Forget organic, eat local
Posted on Sep 11, 2012 in Opinion
As a broke college student and devoted foodie, making the choice between Publix and Whole Foods on grocery day has been an emotional one. I want to eat and cook in the healthiest way possible. I simply cannot afford organic food so I have to settle with conventional instead, accepting a nutritional deficit in the tradeoff. Or so I thought.
A recent Stanford study reveals there is little nutritional difference in organically and conventionally grown food. Sure the organic stuff has less pesticide content, but comparisons show conventional levels of chemicals are not significantly greater. Organic animal products are not any more nutritional either. Milk is the only item that has a higher nutritional value than its conventional counterpart.
These facts bring many questions to mind, the first of which being what made buying organic so appealing in the first place? As farming companies grew and food production became more commercialized, farming practices focused on efficiency and profitability, not quality of product or the natural growing process. Concern for chemical use affecting the land, the produce, and consumers led to organic standards being employed and readily available at most supermarkets. Organics quickly became synonymous with “healthy.”
However, like Stanford’s study proves, there are holes in the system of certified organic farming. Now that organic food has become such a desired option, many large corporations have seen a profit in farming organically and also in lowering certification standards. As organics grew, so did companies’ push for the USDA to loosen restrictions on organic farming.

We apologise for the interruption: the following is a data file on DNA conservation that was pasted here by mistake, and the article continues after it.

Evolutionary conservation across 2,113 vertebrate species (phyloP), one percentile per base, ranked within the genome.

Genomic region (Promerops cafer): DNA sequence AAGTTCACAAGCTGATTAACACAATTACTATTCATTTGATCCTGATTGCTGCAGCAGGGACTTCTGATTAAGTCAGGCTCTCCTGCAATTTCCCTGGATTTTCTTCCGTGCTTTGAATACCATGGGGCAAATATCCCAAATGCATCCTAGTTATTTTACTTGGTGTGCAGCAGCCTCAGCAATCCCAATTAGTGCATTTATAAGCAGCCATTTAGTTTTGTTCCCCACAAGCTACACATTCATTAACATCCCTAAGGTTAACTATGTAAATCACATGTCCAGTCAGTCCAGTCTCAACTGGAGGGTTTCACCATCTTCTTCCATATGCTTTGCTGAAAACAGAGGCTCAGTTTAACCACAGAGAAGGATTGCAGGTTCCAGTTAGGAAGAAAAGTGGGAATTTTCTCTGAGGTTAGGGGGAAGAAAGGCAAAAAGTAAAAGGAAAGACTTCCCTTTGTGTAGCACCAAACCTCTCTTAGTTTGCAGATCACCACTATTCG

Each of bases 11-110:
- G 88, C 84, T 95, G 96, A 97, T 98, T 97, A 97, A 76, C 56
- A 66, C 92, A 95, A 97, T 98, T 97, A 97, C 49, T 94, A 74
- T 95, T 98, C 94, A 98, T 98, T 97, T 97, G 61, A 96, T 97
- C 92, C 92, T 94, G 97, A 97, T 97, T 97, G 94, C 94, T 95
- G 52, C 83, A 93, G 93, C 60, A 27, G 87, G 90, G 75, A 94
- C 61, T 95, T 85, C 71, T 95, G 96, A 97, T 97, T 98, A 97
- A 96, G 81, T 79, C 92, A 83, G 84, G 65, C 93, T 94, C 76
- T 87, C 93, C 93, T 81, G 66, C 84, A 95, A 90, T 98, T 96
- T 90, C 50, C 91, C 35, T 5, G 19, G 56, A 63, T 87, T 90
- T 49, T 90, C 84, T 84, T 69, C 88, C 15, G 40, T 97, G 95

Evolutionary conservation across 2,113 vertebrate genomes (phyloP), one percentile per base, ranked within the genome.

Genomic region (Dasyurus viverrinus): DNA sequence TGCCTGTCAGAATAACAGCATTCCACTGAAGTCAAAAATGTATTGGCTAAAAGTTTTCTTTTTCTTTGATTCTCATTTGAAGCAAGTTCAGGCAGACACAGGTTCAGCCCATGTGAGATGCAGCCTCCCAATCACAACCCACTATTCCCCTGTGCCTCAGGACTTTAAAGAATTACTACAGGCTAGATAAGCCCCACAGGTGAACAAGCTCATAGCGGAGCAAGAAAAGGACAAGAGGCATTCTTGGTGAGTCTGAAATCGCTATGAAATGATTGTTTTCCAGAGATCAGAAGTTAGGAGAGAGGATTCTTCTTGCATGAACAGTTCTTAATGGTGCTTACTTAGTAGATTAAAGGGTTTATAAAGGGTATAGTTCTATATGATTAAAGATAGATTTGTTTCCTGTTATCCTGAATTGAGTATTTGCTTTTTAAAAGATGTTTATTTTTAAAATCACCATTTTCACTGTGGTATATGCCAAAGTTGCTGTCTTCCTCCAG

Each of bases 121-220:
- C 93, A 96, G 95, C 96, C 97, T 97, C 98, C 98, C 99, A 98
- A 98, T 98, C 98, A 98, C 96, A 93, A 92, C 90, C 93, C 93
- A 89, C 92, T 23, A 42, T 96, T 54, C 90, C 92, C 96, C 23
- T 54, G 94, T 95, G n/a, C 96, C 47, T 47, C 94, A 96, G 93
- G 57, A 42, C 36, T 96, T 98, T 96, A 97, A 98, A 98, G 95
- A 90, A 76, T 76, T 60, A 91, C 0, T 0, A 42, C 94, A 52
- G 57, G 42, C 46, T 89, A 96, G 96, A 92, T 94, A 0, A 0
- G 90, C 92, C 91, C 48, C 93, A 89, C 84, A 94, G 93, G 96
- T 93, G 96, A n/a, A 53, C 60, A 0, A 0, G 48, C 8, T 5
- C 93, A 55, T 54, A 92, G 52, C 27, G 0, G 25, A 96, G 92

Currently, organic certification means much less than when the movement began.
This raises another question in my food-savvy mind: if there are no health benefits in organics, what am I buying them for? For the quality-concerned consumer, there are many other specifications to seek on grocery shopping day. Locality, seasonality, and animal welfare are very important facets of farming and food consumption and contribute more to health than whether the foods are organic or not.
Supporting local farmers is one of the healthiest choices that can be made. Individual farmers who rely on the fruits and vegetables of their labor take great effort to grow sustainable and chemical free produce even though most do not have official organic certification. The importance is not in the label but the intent of the farmer who wants to give food-savvy people like you and me the best produce we can consume.
Small operation farmers can only grow what should naturally be in season because their operations do not include tropical greenhouses or food flown in across the world. In comparison, today’s standard of organic which allows food to be shipped across the world at any time of the year and still be certified. These farmers also take the best care of their animals, which means they administer medicine when it is needed. Organic standards, however, allow no medicine to be given, resulting in sickly animals suffering on organic farms.
Local eating is a movement gaining momentum across the nation but is one evident in Birmingham. If your stomach is craving more than just shallow certification, check out Birmingham’s local food scene. Pepperplace hosts a farmer’s market every Saturday through December and boasts clean produce from local farmers. Numerous restaurants consistently source locally and are easy to locate in an Internet search.
Next time I grocery shop, I’ll decide on local food and ethically grown conventional foods. I’ll swap a grocery cart for a paper bag at the market.